My Journey Into the MSOD Experience
Raed Al Adl, MSOD '16
I half listened to the stewardess as she announced we would be taking off shortly. They had already gone through the cabin to ensure all seats belts were secure and tray tables and seats were in the upright position. I took a deep breath as I looked out the window excitement ran through me as I prepared for the 16 hour flight that would take me back home to my little girl’s arms.
I reflected back on my journey to this moment. Just about four years ago my last CEO tapped me to manage the OD function for his business of 15,000 employees. I agreed, at the time not really sure what OD stood for, but quickly learned it was for organization development. Fast-forward two years and I realized this was the job I wanted to do for the rest of my life.
Fate however had other ideas at the time and I found myself needing to switch jobs. The dream of developing my OD knowledge however was never far from my mind. The main drawback however were the limitations in the Middle East to acquire a Master’s degree in that particular field. Additionally, I had my small family who were a major consideration and kept me from being able to pursue my passion full time. I spent hours searching for solutions and weighing my options until the day I stumbled upon the Pepperdine MSOD.
It was exactly what I was looking for. The structure of the program allowed me to keep my full time job while at the same time accumulating experience in four different continents throughout the six sessions. I set about doing extensive research and reached out to my OD friends on LinkedIn. I was pleasantly surprised at how positive the feedback was for the program. I also reached out to other MSOD students and alumni. While the effect was slightly varied from each individual, the most consistent message I kept getting back was, “The program changed my life.”
After extensive discussions with my wife we decided we would be able to handle the time and resources that would be necessary for me to pursue the program. Her overwhelming support moved me to take the next step in contacting the university.
As if it was yesterday, I can vividly recall my first call to the university with a women named Shany. What I had thought would be a quick call ended up being an in-depth discussion involving my entire educational background, my motivations for joining the program, goals and how I envisioned the program enhancing my career. Looking back, it felt a lot like being prepped to join a brotherhood, which in some ways it probably was. The conversation had a nice balance of professionalism and personal connection as well.
The application process was just as intense as the initial phone conversation. The information they requested was more than just surface education and work history, but required deeper thought and explanation of major competencies and career successes and experiences.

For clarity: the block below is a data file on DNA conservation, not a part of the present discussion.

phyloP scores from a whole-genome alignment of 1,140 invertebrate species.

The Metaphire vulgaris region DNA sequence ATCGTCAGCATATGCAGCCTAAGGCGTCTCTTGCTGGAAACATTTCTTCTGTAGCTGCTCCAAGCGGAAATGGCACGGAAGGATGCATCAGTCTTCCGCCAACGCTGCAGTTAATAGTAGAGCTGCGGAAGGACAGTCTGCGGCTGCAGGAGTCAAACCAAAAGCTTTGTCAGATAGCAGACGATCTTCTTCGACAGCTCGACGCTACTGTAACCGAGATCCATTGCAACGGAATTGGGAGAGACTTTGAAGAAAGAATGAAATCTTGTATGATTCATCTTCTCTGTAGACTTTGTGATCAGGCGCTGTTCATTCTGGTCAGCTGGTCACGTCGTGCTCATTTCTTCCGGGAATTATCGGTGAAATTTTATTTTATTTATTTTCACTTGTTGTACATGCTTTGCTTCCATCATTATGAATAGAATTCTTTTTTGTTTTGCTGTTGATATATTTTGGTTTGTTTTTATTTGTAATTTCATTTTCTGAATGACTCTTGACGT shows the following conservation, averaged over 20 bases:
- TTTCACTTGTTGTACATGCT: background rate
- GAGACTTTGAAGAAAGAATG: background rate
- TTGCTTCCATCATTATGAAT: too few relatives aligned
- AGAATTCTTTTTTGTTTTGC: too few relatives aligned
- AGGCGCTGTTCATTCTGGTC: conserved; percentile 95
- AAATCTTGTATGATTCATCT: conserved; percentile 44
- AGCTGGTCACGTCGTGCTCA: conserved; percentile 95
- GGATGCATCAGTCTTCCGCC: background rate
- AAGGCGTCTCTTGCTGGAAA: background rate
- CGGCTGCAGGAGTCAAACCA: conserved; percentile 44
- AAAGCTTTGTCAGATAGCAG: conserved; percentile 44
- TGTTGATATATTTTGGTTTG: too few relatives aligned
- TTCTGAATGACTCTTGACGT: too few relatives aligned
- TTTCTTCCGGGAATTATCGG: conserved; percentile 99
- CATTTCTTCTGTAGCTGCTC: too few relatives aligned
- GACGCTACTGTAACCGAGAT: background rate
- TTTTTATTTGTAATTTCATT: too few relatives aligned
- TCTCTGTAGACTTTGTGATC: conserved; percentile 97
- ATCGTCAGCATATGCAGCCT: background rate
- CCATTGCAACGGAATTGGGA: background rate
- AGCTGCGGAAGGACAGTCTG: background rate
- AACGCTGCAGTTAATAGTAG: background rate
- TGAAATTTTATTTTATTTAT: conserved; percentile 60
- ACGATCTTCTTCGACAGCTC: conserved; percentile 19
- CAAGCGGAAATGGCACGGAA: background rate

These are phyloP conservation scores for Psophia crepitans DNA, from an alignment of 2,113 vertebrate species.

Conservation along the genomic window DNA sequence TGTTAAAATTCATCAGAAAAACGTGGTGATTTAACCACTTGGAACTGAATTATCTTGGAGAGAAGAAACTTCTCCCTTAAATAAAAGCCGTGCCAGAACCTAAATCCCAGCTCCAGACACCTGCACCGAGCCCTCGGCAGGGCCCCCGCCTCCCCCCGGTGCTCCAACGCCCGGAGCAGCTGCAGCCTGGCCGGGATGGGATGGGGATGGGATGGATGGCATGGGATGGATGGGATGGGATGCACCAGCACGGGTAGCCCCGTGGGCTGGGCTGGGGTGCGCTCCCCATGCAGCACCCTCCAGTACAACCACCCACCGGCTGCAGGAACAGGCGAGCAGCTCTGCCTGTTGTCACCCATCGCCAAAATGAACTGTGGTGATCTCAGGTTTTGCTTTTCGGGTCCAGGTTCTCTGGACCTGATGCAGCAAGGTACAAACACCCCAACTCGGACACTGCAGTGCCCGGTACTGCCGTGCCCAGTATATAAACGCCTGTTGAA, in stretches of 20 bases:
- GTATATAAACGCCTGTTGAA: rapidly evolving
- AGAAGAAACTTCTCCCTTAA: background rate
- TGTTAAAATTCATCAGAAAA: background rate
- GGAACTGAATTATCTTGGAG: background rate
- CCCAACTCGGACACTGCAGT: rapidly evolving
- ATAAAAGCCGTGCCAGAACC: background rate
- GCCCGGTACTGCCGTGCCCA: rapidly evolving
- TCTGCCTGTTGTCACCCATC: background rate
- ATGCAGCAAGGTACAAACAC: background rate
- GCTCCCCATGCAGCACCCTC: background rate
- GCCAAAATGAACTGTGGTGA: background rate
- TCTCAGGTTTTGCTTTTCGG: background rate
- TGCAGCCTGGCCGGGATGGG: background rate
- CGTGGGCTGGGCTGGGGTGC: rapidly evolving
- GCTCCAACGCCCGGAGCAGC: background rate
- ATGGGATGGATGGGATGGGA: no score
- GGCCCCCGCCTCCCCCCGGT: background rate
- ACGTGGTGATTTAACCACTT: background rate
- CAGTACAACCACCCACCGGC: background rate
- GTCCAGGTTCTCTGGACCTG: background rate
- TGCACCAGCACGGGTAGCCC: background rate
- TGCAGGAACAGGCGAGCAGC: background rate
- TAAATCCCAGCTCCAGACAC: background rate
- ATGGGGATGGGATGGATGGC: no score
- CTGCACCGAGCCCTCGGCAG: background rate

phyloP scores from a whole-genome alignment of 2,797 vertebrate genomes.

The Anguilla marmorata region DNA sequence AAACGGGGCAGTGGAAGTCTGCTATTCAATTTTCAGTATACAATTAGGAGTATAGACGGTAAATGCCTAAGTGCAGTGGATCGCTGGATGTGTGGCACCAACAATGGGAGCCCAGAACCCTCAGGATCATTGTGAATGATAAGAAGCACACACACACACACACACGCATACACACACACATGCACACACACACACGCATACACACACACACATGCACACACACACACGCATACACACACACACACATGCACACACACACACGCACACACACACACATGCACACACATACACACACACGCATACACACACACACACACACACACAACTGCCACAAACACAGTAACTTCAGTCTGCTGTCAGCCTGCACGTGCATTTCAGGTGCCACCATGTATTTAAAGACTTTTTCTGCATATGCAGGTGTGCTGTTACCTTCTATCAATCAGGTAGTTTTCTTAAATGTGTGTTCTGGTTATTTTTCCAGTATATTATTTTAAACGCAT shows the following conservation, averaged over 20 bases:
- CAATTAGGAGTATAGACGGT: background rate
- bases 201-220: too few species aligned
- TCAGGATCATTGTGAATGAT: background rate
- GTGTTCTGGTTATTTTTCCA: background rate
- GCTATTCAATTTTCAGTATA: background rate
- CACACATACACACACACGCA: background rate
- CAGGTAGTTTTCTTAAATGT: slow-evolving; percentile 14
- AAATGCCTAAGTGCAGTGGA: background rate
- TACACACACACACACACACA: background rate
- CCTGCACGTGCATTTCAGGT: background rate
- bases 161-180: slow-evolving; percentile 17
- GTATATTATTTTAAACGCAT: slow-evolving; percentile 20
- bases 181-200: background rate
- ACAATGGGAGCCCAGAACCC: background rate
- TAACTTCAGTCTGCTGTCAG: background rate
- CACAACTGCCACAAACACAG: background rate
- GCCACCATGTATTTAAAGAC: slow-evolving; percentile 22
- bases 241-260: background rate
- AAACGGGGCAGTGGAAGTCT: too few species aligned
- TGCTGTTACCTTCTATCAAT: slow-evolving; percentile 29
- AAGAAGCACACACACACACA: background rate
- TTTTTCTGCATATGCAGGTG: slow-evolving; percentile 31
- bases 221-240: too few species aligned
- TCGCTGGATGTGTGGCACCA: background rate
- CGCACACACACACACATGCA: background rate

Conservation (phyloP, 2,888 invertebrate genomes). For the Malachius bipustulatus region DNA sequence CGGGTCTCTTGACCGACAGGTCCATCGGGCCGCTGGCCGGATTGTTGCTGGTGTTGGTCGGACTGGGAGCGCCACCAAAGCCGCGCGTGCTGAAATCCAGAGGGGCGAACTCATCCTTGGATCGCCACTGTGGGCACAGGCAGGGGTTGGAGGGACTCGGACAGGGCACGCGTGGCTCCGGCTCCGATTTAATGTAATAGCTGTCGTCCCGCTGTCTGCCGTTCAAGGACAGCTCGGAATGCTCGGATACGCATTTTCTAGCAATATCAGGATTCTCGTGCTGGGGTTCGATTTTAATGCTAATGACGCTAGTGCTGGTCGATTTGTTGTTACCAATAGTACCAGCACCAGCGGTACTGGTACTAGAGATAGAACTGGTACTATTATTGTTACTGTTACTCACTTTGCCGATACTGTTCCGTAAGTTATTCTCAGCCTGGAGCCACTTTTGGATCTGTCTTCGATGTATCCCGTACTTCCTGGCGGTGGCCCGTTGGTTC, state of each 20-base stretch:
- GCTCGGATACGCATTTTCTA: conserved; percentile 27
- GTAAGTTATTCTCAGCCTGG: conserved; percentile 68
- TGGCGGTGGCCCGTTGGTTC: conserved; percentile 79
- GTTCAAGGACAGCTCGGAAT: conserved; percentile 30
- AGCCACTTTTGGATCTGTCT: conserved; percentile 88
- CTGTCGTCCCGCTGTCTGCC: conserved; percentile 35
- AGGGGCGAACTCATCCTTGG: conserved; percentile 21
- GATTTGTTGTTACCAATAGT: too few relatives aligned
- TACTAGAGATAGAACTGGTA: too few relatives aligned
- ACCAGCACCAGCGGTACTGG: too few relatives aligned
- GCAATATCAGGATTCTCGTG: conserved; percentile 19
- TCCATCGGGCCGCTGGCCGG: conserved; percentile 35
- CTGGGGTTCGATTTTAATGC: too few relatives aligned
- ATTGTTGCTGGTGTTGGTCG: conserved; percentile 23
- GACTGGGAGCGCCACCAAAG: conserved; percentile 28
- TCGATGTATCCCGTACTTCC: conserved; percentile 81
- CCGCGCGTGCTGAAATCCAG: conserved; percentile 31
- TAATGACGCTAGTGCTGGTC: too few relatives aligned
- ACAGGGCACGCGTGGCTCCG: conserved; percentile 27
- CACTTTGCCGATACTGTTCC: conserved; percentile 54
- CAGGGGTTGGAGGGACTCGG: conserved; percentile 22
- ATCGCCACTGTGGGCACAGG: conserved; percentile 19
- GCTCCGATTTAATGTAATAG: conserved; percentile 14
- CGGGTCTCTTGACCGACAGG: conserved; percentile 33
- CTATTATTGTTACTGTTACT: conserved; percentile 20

Shortly after I was schedule for a Skype call with a member of the Admittance Committee, Dr. Terri Egan. She was extremely accommodating. Due to our time difference it required her schedule a call in the early hours for her, which she took directly from her house. That accommodation again spoke to the incredibly sense of community and family that members of the program expressed feeling. It was clear that it was a program full of rich history and traditions that dated back to the early 70’s. I knew I had to be part of this program.
Thankfully, the day came when my admittance letter arrived. I had been accepted into this wonderful program.
Day one, a quick look at required reading material confirmed what I already knew, I was working towards my Master’s degree. The syllabus touched on a number of assignments I’d be expected to complete through the semester either individually or working collaboratively in a group. In addition we were strongly encouraged to utilize online resources in order to gain insight and knowledge from colleagues all around the world.
On a regular basis I find myself in awe that I was actually here. It had been over eight years since I had been in the United States, but had never traveled to the West Coast, and now, here I found myself visiting both the Golden Gate Bridge and Alcatraz Prison on the same day.
Our first session was about an hour and a half south of San Francisco. The resort where we had our session was amazing. The resort was beautiful, and the remote location and surrounding features made you immediately feel as if you were on a corporate retreat run by an organization looking to come up with ways to introduce significant innovation and change within its structure and top management professionals.
The amazing location was quickly pushed to the backburner as I focused myself. I had just eight days to establish a rapport and relationship with my roommates, learning consultants and professionals. The first session in this program was not just about preparing you to be a better OD professional, but was designed to challenge and pull out the best of you and make you into a better person all around.
More than once the activities required felt awkward and necessitated stepping out of my own self-made comfort zones. I was shocked to discover even at this level of academia, there were moments of doubt and ambiguity. However, every day it felt more like another piece of the puzzle was satisfyingly clicking into place, and each step I took was another one to being able to see the whole picture.
I am brought back to the present as a kind female voice asks if I would like chicken or beef. While we are still 13 hours away from the Middle East, I find myself repeating the same line alumni of this same program told me, This program has touched my life more deeply than I had ever imagined.